The Greenville, North Carolina Red Banks Primitive Baptist Church, founded in 1758, is burned today by Union forces. To make matters worse, the act is perpetuated in part by a Union North Carolina infantry unit.
Led by Union Col. Joseph M. McChesney, soldiers of the 1st U.S. North Carolina Volunteers, 12th New York Cavalry and 23rd New York Artillery Battery torch the meeting house. Nearby Confederate forces receive word of the atrocity. Company G of the 3rd North Carolina Cavalry and the 13th Battalion, North Carolina Light Artillery (Starr’s Battery) ride toward the church with a cannon and gunners, but are quickly outmaneuvered by the Union forces. Following a brief skirmish, the Confederates retreat. Both sides suffer light losses.
As with many Baptist churches of the South, the scars of the Civil War are remembered and memorialized far in the future. An account of the history of the Red Banks Primitive Baptist Church notes:
After the Civil War, it is said that people donated money and materials to rebuild the Red Banks Church. Bids were let out and Billy McGowan and Billy Sermons, carpenters, underbid the others by promising to build a new church for $90.00. They went so much “in the red” on their bargain that the congregation paid them $125.00 for their work.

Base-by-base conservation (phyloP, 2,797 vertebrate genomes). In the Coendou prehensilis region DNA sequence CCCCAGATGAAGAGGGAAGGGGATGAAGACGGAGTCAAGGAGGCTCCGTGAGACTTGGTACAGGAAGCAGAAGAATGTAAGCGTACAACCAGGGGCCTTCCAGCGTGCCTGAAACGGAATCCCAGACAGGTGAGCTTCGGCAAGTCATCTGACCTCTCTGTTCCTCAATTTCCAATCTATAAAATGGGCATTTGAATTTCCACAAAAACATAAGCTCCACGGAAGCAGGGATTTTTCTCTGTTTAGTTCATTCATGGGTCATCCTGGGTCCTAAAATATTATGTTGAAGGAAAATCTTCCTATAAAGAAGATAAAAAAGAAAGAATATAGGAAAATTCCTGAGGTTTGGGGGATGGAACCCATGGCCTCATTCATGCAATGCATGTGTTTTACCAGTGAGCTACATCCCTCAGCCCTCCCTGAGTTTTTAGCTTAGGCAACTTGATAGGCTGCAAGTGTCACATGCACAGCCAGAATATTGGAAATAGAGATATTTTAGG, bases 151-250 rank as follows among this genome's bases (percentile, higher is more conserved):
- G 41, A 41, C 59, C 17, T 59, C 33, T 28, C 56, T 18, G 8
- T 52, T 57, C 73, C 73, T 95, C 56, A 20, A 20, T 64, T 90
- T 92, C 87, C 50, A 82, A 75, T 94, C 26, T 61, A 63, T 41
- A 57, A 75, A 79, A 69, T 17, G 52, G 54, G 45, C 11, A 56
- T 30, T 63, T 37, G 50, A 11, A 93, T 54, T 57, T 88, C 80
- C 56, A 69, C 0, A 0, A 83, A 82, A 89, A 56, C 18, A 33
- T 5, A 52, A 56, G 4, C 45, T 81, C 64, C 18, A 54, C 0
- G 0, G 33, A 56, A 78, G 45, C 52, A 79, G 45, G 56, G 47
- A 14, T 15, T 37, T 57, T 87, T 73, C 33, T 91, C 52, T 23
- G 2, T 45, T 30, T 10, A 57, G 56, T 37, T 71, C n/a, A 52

By 1893, the church members decided to take the old church down and built a new one, which is the one standing today. It was said that two terms of a school were taught in this Red Banks Church before a one-teacher school was erected across the road from the church. That Red Banks School building was moved and became a residence on the New Bern Highway (now Charles Blvd.) and still stands as a barn on the Taft Farm. A second Red Banks school building later burned….
In 2002, Red Banks Primitive Baptist Church was added to the National Register of Historic Places. The Historical Society worked with the NC Division of Archives and History on the restoration of the church building and has replaced the tin roof with wooden shingles and replaced the exterior louvered shutters. The church building is currently being used for Society meetings, weddings, concerts and other special events.
On October 11, 2008, a Civil War Trails Marker was dedicated on the grounds at Red Banks Primitive Baptist Church. The dedication festivities included an Open House, a program by Judge Cliff Everett, dinner on the grounds and the firing of cannon. The event was attended by a large crowd with many in Civil War period attire.